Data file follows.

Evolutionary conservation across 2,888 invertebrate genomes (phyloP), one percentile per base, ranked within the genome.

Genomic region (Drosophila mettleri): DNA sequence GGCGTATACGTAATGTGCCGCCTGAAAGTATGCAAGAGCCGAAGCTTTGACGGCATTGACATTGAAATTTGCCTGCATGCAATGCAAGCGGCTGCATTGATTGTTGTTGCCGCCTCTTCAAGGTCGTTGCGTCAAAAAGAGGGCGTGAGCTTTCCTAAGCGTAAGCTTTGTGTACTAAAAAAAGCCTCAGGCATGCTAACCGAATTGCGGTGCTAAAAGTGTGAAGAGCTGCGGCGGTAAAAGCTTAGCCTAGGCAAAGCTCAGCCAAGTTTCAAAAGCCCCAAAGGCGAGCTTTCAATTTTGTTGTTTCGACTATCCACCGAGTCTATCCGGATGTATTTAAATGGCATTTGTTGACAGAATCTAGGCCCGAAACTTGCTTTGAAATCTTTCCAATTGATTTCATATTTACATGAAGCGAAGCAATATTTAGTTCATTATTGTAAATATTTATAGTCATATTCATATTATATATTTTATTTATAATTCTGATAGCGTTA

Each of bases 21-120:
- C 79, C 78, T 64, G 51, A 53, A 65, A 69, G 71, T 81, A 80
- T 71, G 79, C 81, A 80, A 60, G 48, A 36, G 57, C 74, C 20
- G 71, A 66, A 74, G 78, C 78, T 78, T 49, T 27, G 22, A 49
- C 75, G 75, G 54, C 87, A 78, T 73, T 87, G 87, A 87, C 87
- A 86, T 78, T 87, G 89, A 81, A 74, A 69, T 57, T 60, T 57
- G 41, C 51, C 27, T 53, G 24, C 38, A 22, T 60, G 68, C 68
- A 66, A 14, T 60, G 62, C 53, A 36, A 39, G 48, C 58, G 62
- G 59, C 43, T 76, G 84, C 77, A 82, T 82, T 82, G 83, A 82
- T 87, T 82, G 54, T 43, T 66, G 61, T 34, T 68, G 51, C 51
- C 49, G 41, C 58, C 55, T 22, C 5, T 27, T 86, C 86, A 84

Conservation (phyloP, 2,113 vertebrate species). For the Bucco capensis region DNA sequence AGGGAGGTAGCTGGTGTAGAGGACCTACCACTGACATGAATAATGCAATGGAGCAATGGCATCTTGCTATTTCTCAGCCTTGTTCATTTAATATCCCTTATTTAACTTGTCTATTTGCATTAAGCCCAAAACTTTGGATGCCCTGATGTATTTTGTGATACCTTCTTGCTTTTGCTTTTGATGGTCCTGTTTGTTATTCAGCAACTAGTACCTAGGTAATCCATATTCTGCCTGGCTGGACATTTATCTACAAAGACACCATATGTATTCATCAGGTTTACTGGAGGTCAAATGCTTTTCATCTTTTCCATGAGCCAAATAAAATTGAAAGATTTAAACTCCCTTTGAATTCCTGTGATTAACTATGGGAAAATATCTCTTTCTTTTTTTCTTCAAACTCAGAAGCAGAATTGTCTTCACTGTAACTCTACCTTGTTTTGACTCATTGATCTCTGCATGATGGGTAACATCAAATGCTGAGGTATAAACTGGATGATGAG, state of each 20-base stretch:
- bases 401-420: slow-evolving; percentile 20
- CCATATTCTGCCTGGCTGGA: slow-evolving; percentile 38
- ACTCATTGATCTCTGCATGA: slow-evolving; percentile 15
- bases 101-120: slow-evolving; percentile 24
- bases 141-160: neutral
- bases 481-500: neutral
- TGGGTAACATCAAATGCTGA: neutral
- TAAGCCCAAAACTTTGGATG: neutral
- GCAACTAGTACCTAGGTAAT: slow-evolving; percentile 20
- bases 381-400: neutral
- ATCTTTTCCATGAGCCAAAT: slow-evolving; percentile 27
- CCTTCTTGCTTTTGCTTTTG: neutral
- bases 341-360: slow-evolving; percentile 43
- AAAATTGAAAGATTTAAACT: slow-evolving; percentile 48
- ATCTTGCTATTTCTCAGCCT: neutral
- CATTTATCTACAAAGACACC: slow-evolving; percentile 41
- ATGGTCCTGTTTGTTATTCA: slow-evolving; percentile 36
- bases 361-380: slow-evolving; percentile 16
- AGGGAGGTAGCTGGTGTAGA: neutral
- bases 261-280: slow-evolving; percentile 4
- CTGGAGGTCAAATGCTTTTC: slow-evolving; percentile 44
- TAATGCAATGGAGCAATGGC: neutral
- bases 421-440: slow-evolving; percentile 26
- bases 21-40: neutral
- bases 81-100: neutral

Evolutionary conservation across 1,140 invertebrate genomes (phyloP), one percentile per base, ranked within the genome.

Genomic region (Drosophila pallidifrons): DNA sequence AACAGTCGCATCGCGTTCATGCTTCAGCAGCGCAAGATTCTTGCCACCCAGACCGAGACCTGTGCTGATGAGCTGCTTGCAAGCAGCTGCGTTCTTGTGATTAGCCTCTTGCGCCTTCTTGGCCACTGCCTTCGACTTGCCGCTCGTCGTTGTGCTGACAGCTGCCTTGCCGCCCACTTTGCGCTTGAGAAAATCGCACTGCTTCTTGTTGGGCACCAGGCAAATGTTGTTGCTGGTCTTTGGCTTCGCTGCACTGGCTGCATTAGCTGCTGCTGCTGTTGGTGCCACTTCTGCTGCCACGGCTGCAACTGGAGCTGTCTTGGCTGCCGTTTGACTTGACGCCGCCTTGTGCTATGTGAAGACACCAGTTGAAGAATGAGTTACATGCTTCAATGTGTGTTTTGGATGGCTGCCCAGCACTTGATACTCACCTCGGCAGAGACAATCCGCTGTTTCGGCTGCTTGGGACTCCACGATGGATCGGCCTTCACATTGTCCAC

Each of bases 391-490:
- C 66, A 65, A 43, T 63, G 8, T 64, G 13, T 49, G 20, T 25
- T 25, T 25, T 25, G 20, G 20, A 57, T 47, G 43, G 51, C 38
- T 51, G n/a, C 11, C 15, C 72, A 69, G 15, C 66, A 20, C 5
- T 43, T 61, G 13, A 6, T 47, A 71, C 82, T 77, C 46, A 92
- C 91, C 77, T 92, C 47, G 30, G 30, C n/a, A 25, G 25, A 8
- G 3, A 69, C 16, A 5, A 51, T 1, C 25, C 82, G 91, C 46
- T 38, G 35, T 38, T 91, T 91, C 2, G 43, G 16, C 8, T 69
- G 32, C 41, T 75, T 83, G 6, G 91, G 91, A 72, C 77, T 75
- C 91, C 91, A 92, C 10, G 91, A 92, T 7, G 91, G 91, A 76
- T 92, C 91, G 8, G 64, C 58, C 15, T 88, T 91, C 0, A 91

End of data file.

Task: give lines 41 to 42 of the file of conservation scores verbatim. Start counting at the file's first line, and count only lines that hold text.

Genomic region (Drosophila pallidifrons): DNA sequence AACAGTCGCATCGCGTTCATGCTTCAGCAGCGCAAGATTCTTGCCACCCAGACCGAGACCTGTGCTGATGAGCTGCTTGCAAGCAGCTGCGTTCTTGTGATTAGCCTCTTGCGCCTTCTTGGCCACTGCCTTCGACTTGCCGCTCGTCGTTGTGCTGACAGCTGCCTTGCCGCCCACTTTGCGCTTGAGAAAATCGCACTGCTTCTTGTTGGGCACCAGGCAAATGTTGTTGCTGGTCTTTGGCTTCGCTGCACTGGCTGCATTAGCTGCTGCTGCTGTTGGTGCCACTTCTGCTGCCACGGCTGCAACTGGAGCTGTCTTGGCTGCCGTTTGACTTGACGCCGCCTTGTGCTATGTGAAGACACCAGTTGAAGAATGAGTTACATGCTTCAATGTGTGTTTTGGATGGCTGCCCAGCACTTGATACTCACCTCGGCAGAGACAATCCGCTGTTTCGGCTGCTTGGGACTCCACGATGGATCGGCCTTCACATTGTCCAC

Each of bases 391-490: